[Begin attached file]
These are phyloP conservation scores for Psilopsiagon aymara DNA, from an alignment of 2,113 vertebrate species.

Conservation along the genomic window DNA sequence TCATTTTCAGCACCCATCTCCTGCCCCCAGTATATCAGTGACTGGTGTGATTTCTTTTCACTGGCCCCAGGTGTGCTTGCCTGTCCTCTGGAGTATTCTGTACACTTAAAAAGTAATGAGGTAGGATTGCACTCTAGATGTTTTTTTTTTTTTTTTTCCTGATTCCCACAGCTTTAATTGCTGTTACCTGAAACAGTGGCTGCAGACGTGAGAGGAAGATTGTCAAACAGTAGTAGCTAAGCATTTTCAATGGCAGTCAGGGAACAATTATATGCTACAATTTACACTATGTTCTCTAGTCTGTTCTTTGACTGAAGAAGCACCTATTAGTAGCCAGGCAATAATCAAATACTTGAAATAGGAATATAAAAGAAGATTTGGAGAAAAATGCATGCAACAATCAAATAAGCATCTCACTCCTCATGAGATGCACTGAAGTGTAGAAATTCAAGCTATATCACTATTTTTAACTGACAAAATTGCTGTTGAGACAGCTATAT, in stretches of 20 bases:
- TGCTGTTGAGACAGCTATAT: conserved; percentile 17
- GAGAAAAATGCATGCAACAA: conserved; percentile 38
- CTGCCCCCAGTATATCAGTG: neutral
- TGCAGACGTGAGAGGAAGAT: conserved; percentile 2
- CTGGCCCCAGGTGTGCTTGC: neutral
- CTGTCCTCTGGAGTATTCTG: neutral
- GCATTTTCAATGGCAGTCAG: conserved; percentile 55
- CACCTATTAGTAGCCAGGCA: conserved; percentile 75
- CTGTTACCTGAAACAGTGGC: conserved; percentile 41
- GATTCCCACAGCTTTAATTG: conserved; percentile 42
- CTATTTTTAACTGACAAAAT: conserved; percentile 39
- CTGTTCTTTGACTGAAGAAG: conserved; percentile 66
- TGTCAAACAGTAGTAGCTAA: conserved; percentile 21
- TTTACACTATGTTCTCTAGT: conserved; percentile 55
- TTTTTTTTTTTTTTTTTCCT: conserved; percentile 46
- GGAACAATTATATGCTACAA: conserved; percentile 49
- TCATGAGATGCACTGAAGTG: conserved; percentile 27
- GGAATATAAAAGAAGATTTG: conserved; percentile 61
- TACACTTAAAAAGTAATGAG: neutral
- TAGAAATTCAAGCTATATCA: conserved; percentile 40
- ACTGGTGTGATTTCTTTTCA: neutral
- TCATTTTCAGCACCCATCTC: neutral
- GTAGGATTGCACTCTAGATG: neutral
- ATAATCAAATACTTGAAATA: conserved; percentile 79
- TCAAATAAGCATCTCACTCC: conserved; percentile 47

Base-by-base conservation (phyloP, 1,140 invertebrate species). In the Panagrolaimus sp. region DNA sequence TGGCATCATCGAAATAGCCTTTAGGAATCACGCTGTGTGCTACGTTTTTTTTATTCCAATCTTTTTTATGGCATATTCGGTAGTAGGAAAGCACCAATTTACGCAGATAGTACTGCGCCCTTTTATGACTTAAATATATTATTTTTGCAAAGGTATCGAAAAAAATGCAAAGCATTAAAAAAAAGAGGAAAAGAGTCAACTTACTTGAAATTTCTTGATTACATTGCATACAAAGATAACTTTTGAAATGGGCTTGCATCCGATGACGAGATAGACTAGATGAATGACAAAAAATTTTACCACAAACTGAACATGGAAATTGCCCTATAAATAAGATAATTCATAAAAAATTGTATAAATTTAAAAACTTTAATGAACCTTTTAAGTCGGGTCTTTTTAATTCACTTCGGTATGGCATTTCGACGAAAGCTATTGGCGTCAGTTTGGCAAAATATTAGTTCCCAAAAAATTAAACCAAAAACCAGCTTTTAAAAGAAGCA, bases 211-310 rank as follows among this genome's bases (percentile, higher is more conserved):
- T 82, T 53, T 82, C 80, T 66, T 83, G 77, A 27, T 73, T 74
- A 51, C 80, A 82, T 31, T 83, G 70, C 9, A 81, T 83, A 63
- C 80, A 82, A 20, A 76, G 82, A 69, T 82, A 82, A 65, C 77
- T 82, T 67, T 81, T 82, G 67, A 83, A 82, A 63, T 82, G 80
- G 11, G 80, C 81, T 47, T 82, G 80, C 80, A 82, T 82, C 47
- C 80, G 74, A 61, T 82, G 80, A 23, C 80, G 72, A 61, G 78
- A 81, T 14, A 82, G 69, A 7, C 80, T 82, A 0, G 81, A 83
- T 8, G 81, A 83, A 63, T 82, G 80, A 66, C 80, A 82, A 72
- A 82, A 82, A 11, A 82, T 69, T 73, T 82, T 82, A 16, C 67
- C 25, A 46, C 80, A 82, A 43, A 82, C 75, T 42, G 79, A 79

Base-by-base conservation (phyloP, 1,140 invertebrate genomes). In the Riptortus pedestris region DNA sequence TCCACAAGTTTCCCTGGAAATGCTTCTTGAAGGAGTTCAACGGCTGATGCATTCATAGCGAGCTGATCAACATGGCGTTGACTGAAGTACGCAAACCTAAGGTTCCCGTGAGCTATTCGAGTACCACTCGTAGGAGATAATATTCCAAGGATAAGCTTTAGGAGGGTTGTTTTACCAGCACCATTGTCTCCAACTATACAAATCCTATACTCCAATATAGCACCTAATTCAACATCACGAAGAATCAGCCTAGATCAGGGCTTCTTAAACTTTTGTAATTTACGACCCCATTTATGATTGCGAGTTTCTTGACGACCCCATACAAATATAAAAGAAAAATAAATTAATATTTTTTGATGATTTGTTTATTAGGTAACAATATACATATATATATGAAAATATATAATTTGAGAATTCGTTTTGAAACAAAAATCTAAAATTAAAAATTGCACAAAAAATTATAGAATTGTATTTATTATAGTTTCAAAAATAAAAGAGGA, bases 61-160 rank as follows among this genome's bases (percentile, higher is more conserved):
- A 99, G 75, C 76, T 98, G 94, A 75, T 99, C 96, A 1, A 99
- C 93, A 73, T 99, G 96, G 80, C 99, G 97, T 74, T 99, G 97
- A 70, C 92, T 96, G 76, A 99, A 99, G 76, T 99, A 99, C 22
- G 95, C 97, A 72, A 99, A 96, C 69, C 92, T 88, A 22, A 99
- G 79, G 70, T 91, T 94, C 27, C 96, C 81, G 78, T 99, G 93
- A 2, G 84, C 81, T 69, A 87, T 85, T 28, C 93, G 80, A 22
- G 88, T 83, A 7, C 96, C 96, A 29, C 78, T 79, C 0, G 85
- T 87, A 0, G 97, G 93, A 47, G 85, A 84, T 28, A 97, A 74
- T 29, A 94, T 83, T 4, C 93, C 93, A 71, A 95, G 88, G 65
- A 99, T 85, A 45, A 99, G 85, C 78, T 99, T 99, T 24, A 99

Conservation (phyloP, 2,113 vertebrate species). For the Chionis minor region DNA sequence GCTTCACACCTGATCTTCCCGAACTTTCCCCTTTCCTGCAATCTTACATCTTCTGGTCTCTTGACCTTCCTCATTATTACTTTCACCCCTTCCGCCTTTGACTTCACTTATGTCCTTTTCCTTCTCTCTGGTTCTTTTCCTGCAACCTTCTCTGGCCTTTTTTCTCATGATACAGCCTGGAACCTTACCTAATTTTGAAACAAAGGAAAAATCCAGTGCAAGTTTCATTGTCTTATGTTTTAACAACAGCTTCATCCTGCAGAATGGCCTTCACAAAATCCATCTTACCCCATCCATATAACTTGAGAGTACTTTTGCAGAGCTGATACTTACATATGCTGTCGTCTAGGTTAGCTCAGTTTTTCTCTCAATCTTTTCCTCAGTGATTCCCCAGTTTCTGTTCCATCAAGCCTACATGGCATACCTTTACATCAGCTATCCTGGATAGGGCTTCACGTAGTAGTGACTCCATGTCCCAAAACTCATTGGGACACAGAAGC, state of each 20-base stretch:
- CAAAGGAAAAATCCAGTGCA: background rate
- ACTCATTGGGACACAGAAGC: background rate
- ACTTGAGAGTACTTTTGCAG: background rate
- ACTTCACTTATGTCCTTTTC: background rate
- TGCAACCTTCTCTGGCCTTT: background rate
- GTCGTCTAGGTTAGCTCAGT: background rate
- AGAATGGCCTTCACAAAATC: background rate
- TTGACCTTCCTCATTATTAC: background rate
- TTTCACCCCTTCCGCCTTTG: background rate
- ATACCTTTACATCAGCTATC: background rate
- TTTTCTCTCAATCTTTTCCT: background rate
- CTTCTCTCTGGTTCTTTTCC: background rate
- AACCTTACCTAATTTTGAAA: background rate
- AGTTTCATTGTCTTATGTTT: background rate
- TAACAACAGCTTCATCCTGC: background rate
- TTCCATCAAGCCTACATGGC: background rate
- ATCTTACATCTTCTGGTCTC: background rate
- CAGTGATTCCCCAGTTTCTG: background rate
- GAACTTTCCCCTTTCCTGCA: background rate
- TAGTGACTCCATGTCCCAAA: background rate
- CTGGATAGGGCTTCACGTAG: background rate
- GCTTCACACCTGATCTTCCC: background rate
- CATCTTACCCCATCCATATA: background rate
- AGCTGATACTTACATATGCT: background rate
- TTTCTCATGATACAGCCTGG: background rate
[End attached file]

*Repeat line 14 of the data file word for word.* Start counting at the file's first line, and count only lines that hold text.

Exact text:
- CTGTTCTTTGACTGAAGAAG: conserved; percentile 66